Why Engaging Community Members In Conversations is Critical to Change

changemakerAs you know, the NWEI community is full of incredible changemakers – those people who have stepped up in their communities to make a difference and take responsibility for Earth. Today we are excited to share inspiration from Judy Alexander, of Local 20/20, a Transition Initiative in Jefferson County, Washington. Judy, a long-time NWEI course organizer, shared this piece about her experience using NWEI courses to engage community members in critically important conversations. For the full interview from our partner Transition US, click here

Back in 2002, I was among a handful of people who felt compelled to organize the Port Townsend Peace Movement in response to George W. Bush’s commitment to wage not one, but two wars. It was a tumultuous angst driven time – to watch our country move so quickly from the natural compassion people felt in New York City after 911, to the polarizing perspective Bush promoted saying “You’re either with us, or against us!” I was just 2 years into my association with the NW Earth Institute, having taken a few of the courses at that point, the first of which was one called Choices for Sustainable Living

local_2020_open_space - CopyI started to realize that until Americans learned how to truly LIVE, putting sustaining life on our precious planet as the central organizing principle of our consciousness, no amount of working for Peace on Earth was going to succeed. I longed for the integration of my passions, for both Peace, and Sustainability. I began to see that, along with Justice, they were virtually interdependent issues…

Personally, I found I wanted to grow my own food, stay out of my car, use less energy in my home, and, in general, become a more conscious and responsible citizen. It became increasingly clear just how utterly unsustainable the American Dream was. The challenge, though, clearly became one of finding ways to bring the collective community on board with such initiatives for change.

In 2009, our local NWEI team decided to educate our community about local food issues by launching a county-wide effort to start simultaneous, multiple Menu for the Future discussion groups. The vision was promoted, initially, at our fall Farmers Market, where several farmers agreed to be course participants if groups were launched in the winter. We wanted a food producer of some kind (farmer, fisherman, cheese maker) in each group to inform the discussion from within as to what it meant to be a part of our food procurement web, and to have one’s income depend on local support for that local food. To succeed at this task, a partnership was forged with a local Grange which meant reaching across a “perceived divide” between the rural and city populations, thereby bringing people of different persuasions into group discussions together. Several group coordinators were identified (recruited) before a community event was staged, and from that, more than 20 Menu for the Future discussion groups were launched. Each group was coordinated with enough participants and each group had one or more food producers in it.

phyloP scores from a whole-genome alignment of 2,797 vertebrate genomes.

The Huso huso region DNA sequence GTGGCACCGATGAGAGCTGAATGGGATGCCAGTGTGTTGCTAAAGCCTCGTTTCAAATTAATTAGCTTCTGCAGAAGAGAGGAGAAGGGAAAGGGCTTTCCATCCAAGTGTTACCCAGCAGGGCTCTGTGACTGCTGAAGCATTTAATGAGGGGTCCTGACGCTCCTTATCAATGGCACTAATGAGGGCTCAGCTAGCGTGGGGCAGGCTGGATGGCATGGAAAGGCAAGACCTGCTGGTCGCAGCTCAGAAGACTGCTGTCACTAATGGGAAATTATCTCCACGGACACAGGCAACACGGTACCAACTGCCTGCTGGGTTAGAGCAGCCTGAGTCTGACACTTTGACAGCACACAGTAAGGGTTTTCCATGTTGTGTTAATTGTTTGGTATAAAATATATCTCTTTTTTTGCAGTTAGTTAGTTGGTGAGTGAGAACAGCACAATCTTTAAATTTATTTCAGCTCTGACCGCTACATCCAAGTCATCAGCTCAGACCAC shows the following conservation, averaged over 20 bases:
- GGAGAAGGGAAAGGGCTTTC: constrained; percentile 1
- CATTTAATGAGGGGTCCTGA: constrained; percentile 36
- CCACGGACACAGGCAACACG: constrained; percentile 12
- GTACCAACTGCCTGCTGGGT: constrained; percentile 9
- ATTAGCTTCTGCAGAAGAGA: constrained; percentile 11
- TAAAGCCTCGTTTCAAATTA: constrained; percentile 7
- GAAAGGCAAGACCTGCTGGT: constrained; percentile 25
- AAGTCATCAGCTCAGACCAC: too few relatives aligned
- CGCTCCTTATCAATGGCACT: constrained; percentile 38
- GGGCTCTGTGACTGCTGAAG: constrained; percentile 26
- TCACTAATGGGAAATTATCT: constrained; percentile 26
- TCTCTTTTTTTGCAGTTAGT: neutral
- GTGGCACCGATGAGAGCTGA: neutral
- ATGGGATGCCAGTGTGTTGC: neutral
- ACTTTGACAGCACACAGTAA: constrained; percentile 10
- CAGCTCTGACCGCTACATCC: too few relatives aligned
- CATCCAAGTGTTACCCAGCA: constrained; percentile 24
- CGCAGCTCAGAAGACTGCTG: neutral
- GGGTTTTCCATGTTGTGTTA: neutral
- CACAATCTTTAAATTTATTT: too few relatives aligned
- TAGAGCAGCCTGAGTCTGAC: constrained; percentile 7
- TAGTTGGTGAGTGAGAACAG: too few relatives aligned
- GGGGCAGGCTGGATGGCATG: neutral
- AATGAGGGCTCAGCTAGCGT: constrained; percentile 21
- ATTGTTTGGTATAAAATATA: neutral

Judy speaks to community members at Finn River Farm
Judy speaks to community members at Finn River Farm

The celebration that NWEI groups suggest at the close to a course became a collective celebration, a potluck held at a local farm where members of those groups announced their intended behavior changes that emanated from the discussions, thereby further inspiring each other. What followed this was nothing short of a consciousness-altering mindset in our community. Our Farmers Market sales jumped. CSA memberships ballooned. Food Co-op memberships increased. And now, 5 years later, local food is definitely central to our public dialogue, our local hospital has the best salad bar in town, and our farmers and food businesses thrive. An entire new store, called the Chimacum Farmstand, was opened in the rural area of Jefferson County, and sports a huge sign saying FOOD FROM HERE. (*To learn more, watch this video detailing the Menu for the Future launch effort in Jefferson County, WA).

…Recall the Margaret Mead quote: Never doubt that a small group of thoughtful, committed citizens can change the world; indeed, it’s the only thing that ever has. Using a systems thinking perspective, many communities can instigate more coordinated efforts to change people’s behavior by bringing multiple discussion circles together at the same time…

Flash forward now, to 2014. With the information available in the latest NWEI course, Seeing Systems: Peace, Justice, and Sustainability, what I struggled with 12 years ago is now so much easier to access and understand. Our current notion is to explore a partnership between Local 2020 and our high school group called Students for Sustainability in a Fall 2014 launch of several groups using the Seeing Systems course, with each group having one or more high school students as members, engaging a cross generational exchange. Dynamic? You bet. NWEI makes it all so simple. Well, it makes the “seeing” part simple. With that clearer vision we still have to learn how to LIVE what we now KNOW…..

Thanks to Judy for sharing these reflections on community organizing. To read more stories of change in our Changemaker interview series, click here. To read Judy’s full account on the Transition US website, click here


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